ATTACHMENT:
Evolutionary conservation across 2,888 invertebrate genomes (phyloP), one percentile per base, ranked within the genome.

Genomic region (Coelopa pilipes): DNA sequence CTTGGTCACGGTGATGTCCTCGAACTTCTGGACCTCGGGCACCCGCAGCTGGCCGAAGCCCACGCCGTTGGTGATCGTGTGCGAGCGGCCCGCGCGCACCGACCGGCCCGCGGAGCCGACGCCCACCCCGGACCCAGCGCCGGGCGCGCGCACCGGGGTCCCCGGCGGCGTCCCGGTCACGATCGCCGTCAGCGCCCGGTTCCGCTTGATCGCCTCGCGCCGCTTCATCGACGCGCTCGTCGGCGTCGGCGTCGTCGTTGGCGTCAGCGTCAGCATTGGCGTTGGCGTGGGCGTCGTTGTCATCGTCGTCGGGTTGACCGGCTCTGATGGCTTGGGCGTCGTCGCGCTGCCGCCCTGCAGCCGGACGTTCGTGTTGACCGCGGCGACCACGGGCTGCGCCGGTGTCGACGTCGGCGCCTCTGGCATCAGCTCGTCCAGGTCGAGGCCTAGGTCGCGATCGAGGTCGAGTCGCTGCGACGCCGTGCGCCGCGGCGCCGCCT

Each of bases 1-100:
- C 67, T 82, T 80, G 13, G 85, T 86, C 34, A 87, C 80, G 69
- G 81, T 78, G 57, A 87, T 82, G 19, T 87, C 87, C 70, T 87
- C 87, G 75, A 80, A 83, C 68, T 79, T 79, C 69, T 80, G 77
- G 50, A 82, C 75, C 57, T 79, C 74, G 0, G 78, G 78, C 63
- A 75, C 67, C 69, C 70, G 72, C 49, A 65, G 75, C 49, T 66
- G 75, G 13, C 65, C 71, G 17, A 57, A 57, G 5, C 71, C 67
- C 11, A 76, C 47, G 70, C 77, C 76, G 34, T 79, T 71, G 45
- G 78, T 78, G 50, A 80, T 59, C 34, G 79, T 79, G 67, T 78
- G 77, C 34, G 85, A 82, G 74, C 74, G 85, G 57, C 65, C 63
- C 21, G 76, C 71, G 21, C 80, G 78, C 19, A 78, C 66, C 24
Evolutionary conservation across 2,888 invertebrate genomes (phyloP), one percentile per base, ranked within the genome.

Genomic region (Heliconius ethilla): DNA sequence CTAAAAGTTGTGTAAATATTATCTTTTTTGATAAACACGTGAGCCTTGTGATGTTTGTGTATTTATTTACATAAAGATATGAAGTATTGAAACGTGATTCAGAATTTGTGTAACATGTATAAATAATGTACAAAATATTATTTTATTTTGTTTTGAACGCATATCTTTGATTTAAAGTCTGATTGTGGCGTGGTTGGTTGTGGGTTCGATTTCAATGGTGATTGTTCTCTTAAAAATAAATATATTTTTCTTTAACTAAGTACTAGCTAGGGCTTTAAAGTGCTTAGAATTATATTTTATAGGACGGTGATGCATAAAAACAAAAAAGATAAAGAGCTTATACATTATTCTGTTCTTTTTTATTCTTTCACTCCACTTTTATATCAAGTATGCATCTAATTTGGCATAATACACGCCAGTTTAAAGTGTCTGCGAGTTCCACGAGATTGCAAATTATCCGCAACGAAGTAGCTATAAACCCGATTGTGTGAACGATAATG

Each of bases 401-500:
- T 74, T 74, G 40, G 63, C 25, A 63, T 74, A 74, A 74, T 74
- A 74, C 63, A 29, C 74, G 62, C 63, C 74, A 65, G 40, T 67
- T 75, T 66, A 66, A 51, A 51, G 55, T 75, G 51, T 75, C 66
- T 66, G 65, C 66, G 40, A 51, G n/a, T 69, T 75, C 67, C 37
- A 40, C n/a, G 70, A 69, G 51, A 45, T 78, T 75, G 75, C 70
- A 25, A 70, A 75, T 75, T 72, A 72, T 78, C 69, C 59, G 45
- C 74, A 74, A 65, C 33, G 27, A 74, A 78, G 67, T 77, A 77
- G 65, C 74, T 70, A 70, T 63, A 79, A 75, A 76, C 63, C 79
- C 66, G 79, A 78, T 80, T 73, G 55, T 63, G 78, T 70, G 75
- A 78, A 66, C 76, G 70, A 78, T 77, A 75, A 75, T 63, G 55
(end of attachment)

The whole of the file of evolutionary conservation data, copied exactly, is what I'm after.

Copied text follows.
Evolutionary conservation across 2,888 invertebrate genomes (phyloP), one percentile per base, ranked within the genome.

Genomic region (Coelopa pilipes): DNA sequence CTTGGTCACGGTGATGTCCTCGAACTTCTGGACCTCGGGCACCCGCAGCTGGCCGAAGCCCACGCCGTTGGTGATCGTGTGCGAGCGGCCCGCGCGCACCGACCGGCCCGCGGAGCCGACGCCCACCCCGGACCCAGCGCCGGGCGCGCGCACCGGGGTCCCCGGCGGCGTCCCGGTCACGATCGCCGTCAGCGCCCGGTTCCGCTTGATCGCCTCGCGCCGCTTCATCGACGCGCTCGTCGGCGTCGGCGTCGTCGTTGGCGTCAGCGTCAGCATTGGCGTTGGCGTGGGCGTCGTTGTCATCGTCGTCGGGTTGACCGGCTCTGATGGCTTGGGCGTCGTCGCGCTGCCGCCCTGCAGCCGGACGTTCGTGTTGACCGCGGCGACCACGGGCTGCGCCGGTGTCGACGTCGGCGCCTCTGGCATCAGCTCGTCCAGGTCGAGGCCTAGGTCGCGATCGAGGTCGAGTCGCTGCGACGCCGTGCGCCGCGGCGCCGCCT

Each of bases 1-100:
- C 67, T 82, T 80, G 13, G 85, T 86, C 34, A 87, C 80, G 69
- G 81, T 78, G 57, A 87, T 82, G 19, T 87, C 87, C 70, T 87
- C 87, G 75, A 80, A 83, C 68, T 79, T 79, C 69, T 80, G 77
- G 50, A 82, C 75, C 57, T 79, C 74, G 0, G 78, G 78, C 63
- A 75, C 67, C 69, C 70, G 72, C 49, A 65, G 75, C 49, T 66
- G 75, G 13, C 65, C 71, G 17, A 57, A 57, G 5, C 71, C 67
- C 11, A 76, C 47, G 70, C 77, C 76, G 34, T 79, T 71, G 45
- G 78, T 78, G 50, A 80, T 59, C 34, G 79, T 79, G 67, T 78
- G 77, C 34, G 85, A 82, G 74, C 74, G 85, G 57, C 65, C 63
- C 21, G 76, C 71, G 21, C 80, G 78, C 19, A 78, C 66, C 24
Evolutionary conservation across 2,888 invertebrate genomes (phyloP), one percentile per base, ranked within the genome.

Genomic region (Heliconius ethilla): DNA sequence CTAAAAGTTGTGTAAATATTATCTTTTTTGATAAACACGTGAGCCTTGTGATGTTTGTGTATTTATTTACATAAAGATATGAAGTATTGAAACGTGATTCAGAATTTGTGTAACATGTATAAATAATGTACAAAATATTATTTTATTTTGTTTTGAACGCATATCTTTGATTTAAAGTCTGATTGTGGCGTGGTTGGTTGTGGGTTCGATTTCAATGGTGATTGTTCTCTTAAAAATAAATATATTTTTCTTTAACTAAGTACTAGCTAGGGCTTTAAAGTGCTTAGAATTATATTTTATAGGACGGTGATGCATAAAAACAAAAAAGATAAAGAGCTTATACATTATTCTGTTCTTTTTTATTCTTTCACTCCACTTTTATATCAAGTATGCATCTAATTTGGCATAATACACGCCAGTTTAAAGTGTCTGCGAGTTCCACGAGATTGCAAATTATCCGCAACGAAGTAGCTATAAACCCGATTGTGTGAACGATAATG

Each of bases 401-500:
- T 74, T 74, G 40, G 63, C 25, A 63, T 74, A 74, A 74, T 74
- A 74, C 63, A 29, C 74, G 62, C 63, C 74, A 65, G 40, T 67
- T 75, T 66, A 66, A 51, A 51, G 55, T 75, G 51, T 75, C 66
- T 66, G 65, C 66, G 40, A 51, G n/a, T 69, T 75, C 67, C 37
- A 40, C n/a, G 70, A 69, G 51, A 45, T 78, T 75, G 75, C 70
- A 25, A 70, A 75, T 75, T 72, A 72, T 78, C 69, C 59, G 45
- C 74, A 74, A 65, C 33, G 27, A 74, A 78, G 67, T 77, A 77
- G 65, C 74, T 70, A 70, T 63, A 79, A 75, A 76, C 63, C 79
- C 66, G 79, A 78, T 80, T 73, G 55, T 63, G 78, T 70, G 75
- A 78, A 66, C 76, G 70, A 78, T 77, A 75, A 75, T 63, G 55